President Trump’s Harley-Davidson Comments Explained

Jean Turner | March 8, 2017

President Trump’s Harley-Davidson Comments Explained – During President Donald Trump’s recent address to congress, your ears might have perked at the mention of Harley-Davidson. The president had met with heads of Harley-Davidson prior to the address, and Trump opted to cite their business case in his discussion of international trade issues facing Americans.

President Trump’s Harley-Davidson Comments Explained

President Trump’s Harley-Davidson Comments Explained
Harley-Davidson’s plant in Bawal, India.

Off-road motorcyclists were likely even more intrigued when Trump started talking about motorcycle tariffs, specifically a 100 percent tax that was making it “very hard to do business with other countries…” also citing the need to “create a level playing field for American companies and our workers.”

The comments made by Trump in the address were somewhat vague, begging the question: Was this an acknowledgement of the “bikes for beef tax” issue the off-road motorcycle community has been rallying against?


Dubbed the “bikes for beef tax,” a proposed U.S. tariff was put forward by the Office of the U.S. Trade Representative (USTR), part of an agricultural trade issue between the U.S. and Europe involving laws limiting the import of American beef. Said to be retaliation to the EU, the U.S. tariff levies some heavy taxes on European goods—mostly food and agriculture-related items such as meats, cheeses and vegetables. But for some unknown reason, motorcycles and two-wheel vehicles under 500cc were lumped into the mix.

Find details of the tariff here.

The tariff dates all the way back to the late 90’s, and it seems to rear its ugly head every time there is an administration change. Each time the motorcycle community opposes it, due to the devastating consequences it would have on the American off-road motorcycle community.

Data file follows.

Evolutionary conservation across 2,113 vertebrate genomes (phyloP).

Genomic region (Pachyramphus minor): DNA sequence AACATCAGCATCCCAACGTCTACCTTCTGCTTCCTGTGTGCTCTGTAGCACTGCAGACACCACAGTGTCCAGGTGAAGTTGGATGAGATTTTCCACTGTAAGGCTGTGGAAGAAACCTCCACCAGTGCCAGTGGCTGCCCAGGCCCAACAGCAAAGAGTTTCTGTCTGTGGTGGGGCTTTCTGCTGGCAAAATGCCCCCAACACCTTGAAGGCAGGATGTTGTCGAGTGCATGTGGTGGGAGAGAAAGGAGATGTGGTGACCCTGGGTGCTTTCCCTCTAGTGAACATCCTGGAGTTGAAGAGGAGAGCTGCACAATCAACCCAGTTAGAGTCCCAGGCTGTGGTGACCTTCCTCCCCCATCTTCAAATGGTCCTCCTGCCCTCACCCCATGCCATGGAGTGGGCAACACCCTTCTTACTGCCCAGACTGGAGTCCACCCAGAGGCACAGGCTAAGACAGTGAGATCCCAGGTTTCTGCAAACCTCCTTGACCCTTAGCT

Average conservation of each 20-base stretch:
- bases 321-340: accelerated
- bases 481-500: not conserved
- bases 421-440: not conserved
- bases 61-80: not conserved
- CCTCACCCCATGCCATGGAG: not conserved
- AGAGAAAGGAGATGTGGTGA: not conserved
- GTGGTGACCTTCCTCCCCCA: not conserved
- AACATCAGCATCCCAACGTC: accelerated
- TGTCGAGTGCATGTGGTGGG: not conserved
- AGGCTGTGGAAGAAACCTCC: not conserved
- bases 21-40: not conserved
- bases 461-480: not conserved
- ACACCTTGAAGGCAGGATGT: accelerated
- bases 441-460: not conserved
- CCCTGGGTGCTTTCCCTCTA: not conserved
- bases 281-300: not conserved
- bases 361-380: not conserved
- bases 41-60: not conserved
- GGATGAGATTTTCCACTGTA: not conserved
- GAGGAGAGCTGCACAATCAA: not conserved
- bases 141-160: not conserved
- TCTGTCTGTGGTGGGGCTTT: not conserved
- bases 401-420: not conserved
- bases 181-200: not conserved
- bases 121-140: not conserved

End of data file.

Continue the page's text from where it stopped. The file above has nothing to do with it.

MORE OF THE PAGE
Most imports from major European motorcycle companies such as BMW, Ducati and Moto Guzzi are over 500cc, but companies such as KTM, Husqvarna, Vespa, Beta, GasGas and Piaggio would be devastated by a 100 percent tax.


The president broached the topic of motorcycle tariffs by citing the need to “create a level playing field for American companies and our workers,” in his joint address. Yet it was unclear exactly which countries and tariffs he was referring to.

President Trump’s words during his address to congress were as follows:

“At our meeting, I asked [Harley-Davidson representatives], how are you doing, how is business? They said that it’s good. I asked them further, how are you doing with other countries, mainly international sales?

“They told me—without even complaining, because they have been so mistreated for so long that they’ve become used to it—that it’s very hard to do business with other countries because they tax our goods at such a high rate. They said that in the case of another country, they taxed their motorcycles at 100 percent.

“They weren’t even asking for a change. But I am.

“I believe strongly in free trade, but it also has to be fair trade. It’s been a long time since we had fair trade.”

The comments prompted questions in the mainstream media, as well, with many asking what country the president was referring to. The answer was quickly narrowed to India, as it is the only country with a 100 percent tariff on motorcycles. But this revelation seemed to present more confusion, since Harley-Davidson has a plant in India, and would therefore not be subject to an import tariff.